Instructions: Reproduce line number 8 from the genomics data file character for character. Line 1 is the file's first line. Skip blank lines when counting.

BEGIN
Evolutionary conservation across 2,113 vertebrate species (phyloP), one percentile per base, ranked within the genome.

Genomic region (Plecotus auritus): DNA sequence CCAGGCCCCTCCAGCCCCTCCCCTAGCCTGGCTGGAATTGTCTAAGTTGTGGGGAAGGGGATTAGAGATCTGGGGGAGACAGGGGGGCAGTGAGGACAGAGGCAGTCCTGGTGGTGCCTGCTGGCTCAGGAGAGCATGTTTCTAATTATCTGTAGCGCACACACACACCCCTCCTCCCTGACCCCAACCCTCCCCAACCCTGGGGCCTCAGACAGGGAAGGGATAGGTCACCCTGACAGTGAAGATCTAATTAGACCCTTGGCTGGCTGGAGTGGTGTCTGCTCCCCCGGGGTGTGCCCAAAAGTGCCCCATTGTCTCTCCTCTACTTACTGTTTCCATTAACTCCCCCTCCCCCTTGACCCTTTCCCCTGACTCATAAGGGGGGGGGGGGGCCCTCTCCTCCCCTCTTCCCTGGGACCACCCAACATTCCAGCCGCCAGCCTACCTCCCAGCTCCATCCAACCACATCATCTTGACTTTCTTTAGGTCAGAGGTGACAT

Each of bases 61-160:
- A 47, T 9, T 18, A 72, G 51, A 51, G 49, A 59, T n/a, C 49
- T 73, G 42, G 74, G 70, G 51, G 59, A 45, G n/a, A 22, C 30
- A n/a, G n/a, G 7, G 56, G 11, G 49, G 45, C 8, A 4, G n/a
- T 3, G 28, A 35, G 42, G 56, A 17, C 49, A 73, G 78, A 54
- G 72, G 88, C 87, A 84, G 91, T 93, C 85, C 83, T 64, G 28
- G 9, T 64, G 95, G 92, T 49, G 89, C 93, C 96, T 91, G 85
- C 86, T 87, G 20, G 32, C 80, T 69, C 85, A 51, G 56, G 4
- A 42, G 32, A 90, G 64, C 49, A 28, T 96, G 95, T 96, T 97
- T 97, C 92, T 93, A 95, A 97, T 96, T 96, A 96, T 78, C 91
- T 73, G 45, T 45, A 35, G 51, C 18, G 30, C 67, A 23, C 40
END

- G 72, G 88, C 87, A 84, G 91, T 93, C 85, C 83, T 64, G 28